A successful business comes after you’ve found an active market and then you come up with a cost effective and attractive way to service it. In this case it sounds like you’re interested in an already deeply trodden approach to a dwindling market. Um. No.

  2. says

    PS – anyone who had an actual valuable idea for a profitable business would be completely insane to just blurt it out, or share it. If you want to be an entrepreneur you’ve got to be the source of the ideas. The rest is just execution.

  3. kraut says

    Hey, I hope that job is yours. i know how it feels to be unemployed and doubting you own abilities because nobody hires you despite the skill set.

  4. M can help you with that. says

    You don’t make money in web-based business by providing a service. You make money by coming up with an impenetrable wall of buzz-words and pitching it to your extensive network of connections until you can get a few venture capitalists involved, then try to figure out a product to deliver.

  5. Sunday Afternoon says

    @M: #4: Not true – I have a web based business that is, after the initial investment of time several years ago in learning php/MySQL and developing my application, now making a nice supplemental income.

    I’m actually on-site with a customer today helping them operate my software with them paying for my time as well as use of my application. I have other customers who pay to use my application with me providing remote support from home.

    As Marcus Ranum alluded – I saw an opportunity, did the hard work to do the development and was fortunate to have some places to beta test my application to ensure it worked smoothly. During this beta testing I had people see what I was offering and my customer base grew out of my beta testing.

  6. says

    I saw an opportunity, did the hard work to do the development and was fortunate to have some places to beta test my application to ensure it worked smoothly. During this beta testing I had people see what I was offering and my customer base grew out of my beta testing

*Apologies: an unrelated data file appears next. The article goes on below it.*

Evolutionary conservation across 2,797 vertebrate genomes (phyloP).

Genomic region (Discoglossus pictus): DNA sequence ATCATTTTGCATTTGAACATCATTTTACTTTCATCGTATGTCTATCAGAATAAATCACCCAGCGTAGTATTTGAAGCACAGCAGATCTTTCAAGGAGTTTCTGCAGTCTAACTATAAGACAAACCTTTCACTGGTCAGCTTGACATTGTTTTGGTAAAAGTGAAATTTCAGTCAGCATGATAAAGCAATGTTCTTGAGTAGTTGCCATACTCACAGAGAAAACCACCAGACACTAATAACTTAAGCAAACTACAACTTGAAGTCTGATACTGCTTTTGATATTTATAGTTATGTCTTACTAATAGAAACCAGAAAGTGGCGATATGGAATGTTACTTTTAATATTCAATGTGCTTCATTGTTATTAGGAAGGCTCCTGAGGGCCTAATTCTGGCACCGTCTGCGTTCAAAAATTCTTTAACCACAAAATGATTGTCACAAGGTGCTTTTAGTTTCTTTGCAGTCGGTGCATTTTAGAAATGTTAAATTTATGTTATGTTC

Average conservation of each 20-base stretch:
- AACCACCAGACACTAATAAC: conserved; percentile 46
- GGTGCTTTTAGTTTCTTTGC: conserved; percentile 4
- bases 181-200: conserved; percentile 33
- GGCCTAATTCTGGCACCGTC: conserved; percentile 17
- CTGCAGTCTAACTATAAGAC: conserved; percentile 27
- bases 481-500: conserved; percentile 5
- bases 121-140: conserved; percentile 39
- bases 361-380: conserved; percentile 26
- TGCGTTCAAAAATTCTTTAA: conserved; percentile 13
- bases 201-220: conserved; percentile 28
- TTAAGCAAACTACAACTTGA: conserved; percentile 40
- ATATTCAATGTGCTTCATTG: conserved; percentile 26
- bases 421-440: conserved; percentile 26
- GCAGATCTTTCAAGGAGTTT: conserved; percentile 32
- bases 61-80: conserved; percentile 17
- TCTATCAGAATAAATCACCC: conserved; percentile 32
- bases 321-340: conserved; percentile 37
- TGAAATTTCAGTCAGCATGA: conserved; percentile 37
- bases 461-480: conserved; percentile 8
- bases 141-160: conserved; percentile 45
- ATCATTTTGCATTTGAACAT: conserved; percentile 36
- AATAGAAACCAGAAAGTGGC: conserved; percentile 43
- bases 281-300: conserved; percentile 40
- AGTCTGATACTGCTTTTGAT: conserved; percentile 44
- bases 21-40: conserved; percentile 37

Yup. Your first customers are your most important ones. For one thing, they (obviously) see enough value in what you’re doing to buy it, but you’re still small enough to engage closely with them. When I started Network Flight Recorder in 1997, I regularly visited our first customers and encouraged them to call me any time of day or night and complain if they had a complaint or suggestion. They can be a painful “focus group” to work with but if you can’t satisfy your first round customers, you’ll never have to worry about getting big or succeeding. It’s important to be willing to fail hard and fast, too, and know when it’s time to put your tools away and go find something else to do rather than being so in love with a disaster that you ride it all the way to the ground. (That said: in 1994 I floated a business plan for something much like what Akamai eventually became. Walked it by a big shot I knew at Sun, and the CEO of UUnet, both of whom I trusted to give me unvarnished advice and feedback. They both said it was a stupid idea and I put it away and went on to something else, namely Network Flight Recorder by way of V-One corp, which we managed to successfully take public in the meantime)

    Oh, and if you go into it expecting to get rich quick, you’re probably not going to make it. It might happen, it might not. But no matter what, it’s not a cakewalk. I used to have people say stuff like “Oh, are you trying to be one of those rich quick internet entrepreneurs?” and wanted to scream at them. Instead I’d say something like, “yeah, it sure is easy. you just risk everything you own, put every friendship you have on the line, work 80 hours a week, fly half a million miles a year, ruin your health and your marriage, and if you’re the lucky and skillful 1 in 20, you might come out the other end a ‘get rich quick’ millionaire after 5-10 years of hard work.” It’s like when some musician suddenly becomes an ‘overnight sensation’ and, if you know how hard it is to actually play guitar like that (or whatever) you know there was 25 years of playing in bar bands that led up to that “overnight” success.